THE SALESMAN GETS 9/10 Unmissable business

the-salesman

Director: Asghar Farhadi
Stars: Shahab Hossein, Taraneh Alidoosti

9/10

If you’re in the mood for a high quality drama film, no matter how deeply it comments on some of the more worrying aspects of humanity, then The Salesman is a must-watch for anyone looking out for (one of) the best film 2016 had to offer, a masterwork crafted by writer-director Asghar Farhadi, who is becoming an increasingly prominent name in the film world (as perhaps evidenced by his two Oscar statuettes).

Farhadi regulars Shahab Hosseini and Taraneh Alidoosti (who appeared together in his films About Elly and A Separation) star as Emad and Rana Etesami respectively, a couple who are both actors and are rehearsing for a live production of Death of a Salesman. One night after a rehearsal, Rana is attacked in their new apartment and Emad makes it his duty to find who’s responsible, though as he puts his detective skills into action, he gradually reveals an unfortunate set of circumstances that had lead to this assault. But more importantly, he also begins to reveal a lot about himself, his wife, and the difference between their reactions to this crime.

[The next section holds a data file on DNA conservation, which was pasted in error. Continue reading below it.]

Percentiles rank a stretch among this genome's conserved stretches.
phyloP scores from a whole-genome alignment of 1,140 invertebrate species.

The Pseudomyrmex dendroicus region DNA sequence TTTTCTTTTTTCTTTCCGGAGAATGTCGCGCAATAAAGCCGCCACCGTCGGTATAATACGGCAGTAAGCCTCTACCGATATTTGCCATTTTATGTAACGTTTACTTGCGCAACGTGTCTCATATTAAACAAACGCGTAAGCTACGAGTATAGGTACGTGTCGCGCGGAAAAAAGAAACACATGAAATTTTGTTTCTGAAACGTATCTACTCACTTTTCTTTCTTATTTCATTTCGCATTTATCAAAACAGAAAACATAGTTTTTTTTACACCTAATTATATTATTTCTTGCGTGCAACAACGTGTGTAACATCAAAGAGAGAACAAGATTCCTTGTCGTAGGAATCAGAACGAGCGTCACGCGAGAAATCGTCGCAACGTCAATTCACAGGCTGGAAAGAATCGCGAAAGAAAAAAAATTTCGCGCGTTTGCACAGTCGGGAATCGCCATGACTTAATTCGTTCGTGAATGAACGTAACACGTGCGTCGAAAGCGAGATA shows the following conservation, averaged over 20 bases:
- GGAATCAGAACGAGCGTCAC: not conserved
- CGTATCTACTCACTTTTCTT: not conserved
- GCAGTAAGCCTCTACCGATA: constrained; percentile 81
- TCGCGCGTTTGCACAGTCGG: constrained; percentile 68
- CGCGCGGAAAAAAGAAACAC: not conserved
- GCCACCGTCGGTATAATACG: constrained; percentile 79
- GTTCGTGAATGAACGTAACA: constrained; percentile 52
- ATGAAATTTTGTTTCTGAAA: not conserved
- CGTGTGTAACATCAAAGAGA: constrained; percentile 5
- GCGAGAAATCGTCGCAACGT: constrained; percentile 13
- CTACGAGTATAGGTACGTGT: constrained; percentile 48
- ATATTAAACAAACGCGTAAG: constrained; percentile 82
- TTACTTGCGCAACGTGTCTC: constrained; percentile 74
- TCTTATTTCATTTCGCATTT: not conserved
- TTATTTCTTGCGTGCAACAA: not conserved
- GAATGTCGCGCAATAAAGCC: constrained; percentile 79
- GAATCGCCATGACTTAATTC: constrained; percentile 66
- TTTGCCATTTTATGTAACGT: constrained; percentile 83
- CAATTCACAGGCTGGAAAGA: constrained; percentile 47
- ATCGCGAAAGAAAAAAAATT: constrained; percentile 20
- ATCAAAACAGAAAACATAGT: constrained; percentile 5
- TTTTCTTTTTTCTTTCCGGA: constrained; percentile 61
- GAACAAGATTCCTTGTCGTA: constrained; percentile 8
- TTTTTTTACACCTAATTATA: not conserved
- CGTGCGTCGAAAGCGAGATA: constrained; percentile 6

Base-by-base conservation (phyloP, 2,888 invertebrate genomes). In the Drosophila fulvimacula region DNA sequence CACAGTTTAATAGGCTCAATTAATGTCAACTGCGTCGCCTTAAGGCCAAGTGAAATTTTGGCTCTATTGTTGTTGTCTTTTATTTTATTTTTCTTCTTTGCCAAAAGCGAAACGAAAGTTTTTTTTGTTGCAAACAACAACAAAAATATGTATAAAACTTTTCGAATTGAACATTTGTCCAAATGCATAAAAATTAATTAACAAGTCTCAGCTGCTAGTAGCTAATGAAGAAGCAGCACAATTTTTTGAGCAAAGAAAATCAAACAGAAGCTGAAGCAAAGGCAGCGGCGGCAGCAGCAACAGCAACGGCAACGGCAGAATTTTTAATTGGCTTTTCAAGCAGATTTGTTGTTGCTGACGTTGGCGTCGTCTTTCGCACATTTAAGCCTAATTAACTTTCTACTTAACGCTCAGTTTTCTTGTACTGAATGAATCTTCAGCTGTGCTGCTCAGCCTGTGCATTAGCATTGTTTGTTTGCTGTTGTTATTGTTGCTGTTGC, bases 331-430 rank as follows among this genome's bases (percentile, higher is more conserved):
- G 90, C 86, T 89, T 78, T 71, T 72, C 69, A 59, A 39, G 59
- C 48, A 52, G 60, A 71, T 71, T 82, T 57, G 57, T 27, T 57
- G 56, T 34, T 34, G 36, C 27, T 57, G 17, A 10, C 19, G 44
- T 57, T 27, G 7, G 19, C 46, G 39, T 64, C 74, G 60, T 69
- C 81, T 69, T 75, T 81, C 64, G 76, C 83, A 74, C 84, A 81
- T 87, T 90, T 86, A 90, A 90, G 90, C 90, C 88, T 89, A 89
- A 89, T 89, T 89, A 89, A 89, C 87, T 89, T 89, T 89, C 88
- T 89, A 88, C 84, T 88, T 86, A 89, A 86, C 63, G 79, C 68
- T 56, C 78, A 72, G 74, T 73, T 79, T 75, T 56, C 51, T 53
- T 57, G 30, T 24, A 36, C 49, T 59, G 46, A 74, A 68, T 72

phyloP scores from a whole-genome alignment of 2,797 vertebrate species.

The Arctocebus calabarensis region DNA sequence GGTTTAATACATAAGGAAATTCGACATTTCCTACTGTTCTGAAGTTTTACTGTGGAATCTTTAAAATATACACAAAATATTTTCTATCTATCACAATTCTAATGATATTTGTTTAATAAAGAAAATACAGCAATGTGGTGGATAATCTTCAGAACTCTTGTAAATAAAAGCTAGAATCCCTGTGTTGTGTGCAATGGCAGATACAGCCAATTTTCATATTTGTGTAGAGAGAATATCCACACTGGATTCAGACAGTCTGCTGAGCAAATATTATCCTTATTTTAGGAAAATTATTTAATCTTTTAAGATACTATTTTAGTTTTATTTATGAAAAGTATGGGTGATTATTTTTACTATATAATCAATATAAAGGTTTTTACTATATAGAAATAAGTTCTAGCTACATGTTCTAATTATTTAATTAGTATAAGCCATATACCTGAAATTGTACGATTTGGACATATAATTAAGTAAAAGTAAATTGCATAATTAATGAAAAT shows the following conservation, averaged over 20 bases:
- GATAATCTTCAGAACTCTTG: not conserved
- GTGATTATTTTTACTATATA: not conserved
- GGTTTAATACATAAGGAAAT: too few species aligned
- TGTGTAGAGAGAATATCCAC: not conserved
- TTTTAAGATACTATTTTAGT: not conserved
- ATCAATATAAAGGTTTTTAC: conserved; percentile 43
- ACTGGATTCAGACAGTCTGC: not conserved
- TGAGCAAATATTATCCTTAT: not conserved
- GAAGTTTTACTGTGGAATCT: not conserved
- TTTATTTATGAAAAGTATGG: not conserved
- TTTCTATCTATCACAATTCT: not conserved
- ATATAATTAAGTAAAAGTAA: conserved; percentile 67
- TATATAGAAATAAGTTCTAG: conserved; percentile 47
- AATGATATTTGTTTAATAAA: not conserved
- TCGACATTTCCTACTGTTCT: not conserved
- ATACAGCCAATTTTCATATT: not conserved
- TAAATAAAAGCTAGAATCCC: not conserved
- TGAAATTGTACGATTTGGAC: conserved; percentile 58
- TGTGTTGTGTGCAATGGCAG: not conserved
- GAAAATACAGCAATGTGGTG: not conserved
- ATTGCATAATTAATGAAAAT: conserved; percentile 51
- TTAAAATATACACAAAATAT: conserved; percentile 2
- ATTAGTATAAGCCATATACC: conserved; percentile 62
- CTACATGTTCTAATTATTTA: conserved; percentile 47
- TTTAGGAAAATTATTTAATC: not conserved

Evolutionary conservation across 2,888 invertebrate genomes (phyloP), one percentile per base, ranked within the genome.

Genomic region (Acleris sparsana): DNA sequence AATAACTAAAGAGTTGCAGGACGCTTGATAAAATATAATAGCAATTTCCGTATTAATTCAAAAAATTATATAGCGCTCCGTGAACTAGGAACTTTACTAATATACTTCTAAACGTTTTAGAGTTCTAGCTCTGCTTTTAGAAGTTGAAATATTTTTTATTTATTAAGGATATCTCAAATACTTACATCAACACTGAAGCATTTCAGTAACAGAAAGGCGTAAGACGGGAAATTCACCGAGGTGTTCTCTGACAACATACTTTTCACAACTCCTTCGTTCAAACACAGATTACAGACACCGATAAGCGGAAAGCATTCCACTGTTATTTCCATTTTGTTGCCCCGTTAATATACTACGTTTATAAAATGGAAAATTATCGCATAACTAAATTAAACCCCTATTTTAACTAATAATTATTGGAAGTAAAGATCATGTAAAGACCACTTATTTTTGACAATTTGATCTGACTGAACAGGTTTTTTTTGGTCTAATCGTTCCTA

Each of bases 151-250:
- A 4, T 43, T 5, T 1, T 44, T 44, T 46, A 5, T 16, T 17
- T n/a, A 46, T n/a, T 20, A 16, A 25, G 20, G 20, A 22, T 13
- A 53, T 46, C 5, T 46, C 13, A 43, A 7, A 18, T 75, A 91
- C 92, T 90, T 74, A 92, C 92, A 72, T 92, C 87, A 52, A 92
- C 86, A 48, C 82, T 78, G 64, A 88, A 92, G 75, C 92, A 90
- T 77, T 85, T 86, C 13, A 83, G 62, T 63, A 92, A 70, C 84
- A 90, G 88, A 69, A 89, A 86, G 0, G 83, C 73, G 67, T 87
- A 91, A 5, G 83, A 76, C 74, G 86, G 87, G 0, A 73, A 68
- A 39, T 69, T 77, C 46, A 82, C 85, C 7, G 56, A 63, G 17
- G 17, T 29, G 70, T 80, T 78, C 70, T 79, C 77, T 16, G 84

The Salesman is a slow-burn, and the parallel stories of the couple responding to the attack and continuing on with their lives and their stage-play initially seems a little disconnected. However, the film never feels unsure as each scene is so strongly put together, from the powerful performances (from all involved, but namely Hosseini and Alidoosti) that unravel in more complex ways as the film progresses, and assisted with some fine, yet restrained directing, masterful writing, and lean editing. This all leads to a note-perfect and enormously intense final act that not only manages to tie up everything that preceded it, but do so in a way that achieves such a high sense of drama. This is not a tidy film, it’s one that presents two viewpoints on the notion of revenge and, as it doesn’t pick sides, is sure to be a hell of a conversation starter.

The Salesman managed to beat out the comedy-drama Toni Erdmann (another PIAF film of this year) for this year’s Best Foreign Film Oscar, but Farhadi and Alidoosti refused to travel to the US to accept the award due to the recent immigration ban. It’s unlikely they would’ve attended the ceremony even if it had been nominated for Best Picture, which it should have as it blows all the nominees out of the water and makes them look like box-ticking melodramas. The Salesman is a deeply stirring film that builds to an intense and lengthy finale that will have you reeling, arguing over, and thinking about for probably a lifetime. A serious and artful craft, The Salesman is drama and storytelling of nearly the highest order and is unmissable on the big screen at PIAF this year.

The Salesman plays at UWA Somerville from Mon 3-Sun 9 Apr, 7:30pm, and at ECU Joondalup Pines from Tues 11-Thur 13 Apr & Sat 15-Sun 16 Apr, 7:30pm. For more info head to perthfestival.com.au.

DAVID MORGAN-BROWN

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